How many business emails do you write in a day?
A lot? If so, you’re not alone.
Email is incredibly important in the business world.
How can you make sure your own emails aren’t misunderstood?
Maybe even more importantly, how can you make sure your emails get read?
That’s right. I said, “Read.”
These days, just pressing “send” doesn’t mean your email is going to be read right away.
In order to be noticed, you need to know how to get people’s attention.
In order to use email to communicate well, you need to write good emails.
Luckily, writing a good email isn’t hard. It may even be much easier than you think.
Rules for Writing a Good Email
1. Be Clear
2. Make It Brief
How much does it cost to send two emails instead of one? Nothing.
So, why write about a bunch of topics in one email? Keep your emails brief by focusing on only one topic.
Explain your main reason for writing in the first paragraph. Be specific about what it is you want.
Kara Blackburn, a lecturer at MIT Sloan School of Management, said this about email writing: “Start by asking yourself what you want the person to do as a result of this email.”
Just asking that question will help focus your email.
3. Write a Strong Subject Line
That’s about how many emails business people receive a day, according to the Radicati Group.
Imagine your email sitting in a long list of other emails.
You don’t have to even imagine that. Just look at your own inbox.
What makes you want to open an email? Maybe the name of the person sending it. But if you’re like most people, you’ll open an email that has a strong subject line.
Your subject line is like a headline in a newspaper. The subject line needs to attract attention and make someone want to read your email.
You can write strong headlines by using the “4 U’s” approach taught by American Writers & Artists trainers.
The 4 U’s of writing headlines are:
Your email subject lines should definitely be useful and ultra-specific.
Apply the other two U’s only when it makes sense to do so.
For example, if you try to make every email you send seem urgent, then none of them will really seem urgent. Also, being too unique could make your email look like spam. Oops! We don’t want that to happen.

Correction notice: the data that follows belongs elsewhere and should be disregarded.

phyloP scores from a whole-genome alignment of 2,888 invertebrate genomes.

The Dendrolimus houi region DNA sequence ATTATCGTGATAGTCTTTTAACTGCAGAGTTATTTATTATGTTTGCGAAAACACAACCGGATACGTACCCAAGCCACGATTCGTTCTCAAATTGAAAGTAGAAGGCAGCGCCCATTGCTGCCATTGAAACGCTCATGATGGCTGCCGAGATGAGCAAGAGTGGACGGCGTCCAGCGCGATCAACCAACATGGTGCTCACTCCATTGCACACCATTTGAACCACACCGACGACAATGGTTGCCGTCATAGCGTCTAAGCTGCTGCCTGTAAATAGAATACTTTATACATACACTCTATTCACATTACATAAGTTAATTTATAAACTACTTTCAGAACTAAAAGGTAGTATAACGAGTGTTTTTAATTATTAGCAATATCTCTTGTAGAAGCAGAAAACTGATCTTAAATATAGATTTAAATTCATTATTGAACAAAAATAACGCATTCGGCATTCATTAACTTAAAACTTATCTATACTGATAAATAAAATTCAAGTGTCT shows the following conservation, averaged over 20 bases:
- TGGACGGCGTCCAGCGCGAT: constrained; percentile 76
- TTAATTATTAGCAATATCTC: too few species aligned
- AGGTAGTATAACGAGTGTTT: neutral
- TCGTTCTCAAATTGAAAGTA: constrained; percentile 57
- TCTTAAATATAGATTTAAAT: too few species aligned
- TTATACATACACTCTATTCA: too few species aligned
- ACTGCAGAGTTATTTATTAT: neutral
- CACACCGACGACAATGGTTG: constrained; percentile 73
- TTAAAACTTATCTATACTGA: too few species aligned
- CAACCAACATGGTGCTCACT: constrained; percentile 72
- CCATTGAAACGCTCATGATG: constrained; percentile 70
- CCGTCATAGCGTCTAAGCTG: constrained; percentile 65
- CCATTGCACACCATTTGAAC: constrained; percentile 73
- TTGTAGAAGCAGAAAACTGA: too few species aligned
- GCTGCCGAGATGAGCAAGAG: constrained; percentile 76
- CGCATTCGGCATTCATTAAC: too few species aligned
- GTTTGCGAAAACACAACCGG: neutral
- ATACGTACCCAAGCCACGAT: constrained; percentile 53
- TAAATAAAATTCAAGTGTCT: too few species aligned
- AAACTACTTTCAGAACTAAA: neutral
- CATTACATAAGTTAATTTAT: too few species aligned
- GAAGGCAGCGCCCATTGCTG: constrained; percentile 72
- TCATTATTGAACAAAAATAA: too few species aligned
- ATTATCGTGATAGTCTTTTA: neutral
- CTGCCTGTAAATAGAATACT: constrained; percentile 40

4. Be Polite
Would you use exclamation points and all caps in a formal letter? I don’t think so. But some people think that it’s okay to be overly emotional in emails. It’s not.
Calm down. To readers, too many exclamation points will seem like yelling. The same is true for words written in all caps.
Keep your emails polite and formal. Remember, your emails may not be only for the person you send them to. Someone may press “forward.”
5. Create the Right Tone
A good email is clear and brief, but not curt (rudely brief). Use sentence length, punctuation and polite language to create the right tone.
You also need to use the right language for each part of the email.
Business emails are like letters. They have a format. This includes:
The language you use in each part adds to the email’s clarity and tone.
The salutation you choose changes depending on who your audience is. It helps set your email’s tone. Would you use “Hey” in the salutation of a formal email? Definitely not. Instead, you would start with “Dear” and the name of the person you’re writing to.
Save “Hello,” “Hi” and “Hey” for when you want to create an informal tone.
What do you write when your email is going to a group of people? Some common salutations for groups are:
Your opening sentence is the key to writing a clear email. A good opening sentence tells the reader what the email is about.
For example, if you’re writing to follow up on something, you could start with any of these:
What other words can you use to write a good opening sentence? Try these, followed with your reason for writing:
In business, people tend to write emails to:
One of the above will most likely be your reason for writing.
If you’ve attached a file to your email, make sure you tell the person you’re writing to that you have attached it. The more specific you are, the better. Being specific adds to the clarity of the email. Here’s an example:
“I’m sending you this week’s schedule as an attachment.”
You can also start your sentence with:
When ending an email, ask yourself what you want the reader to do.
If you want them to reply to you, you can write:
If you want them to contact you if they need more information, you can write:
If you don’t want them to do anything:
Just like your salutation, your closing will depend on how well you know the reader. Common closings include:
You may have received emails with closings like these:
These closings help create a closer relationship when you already know your reader.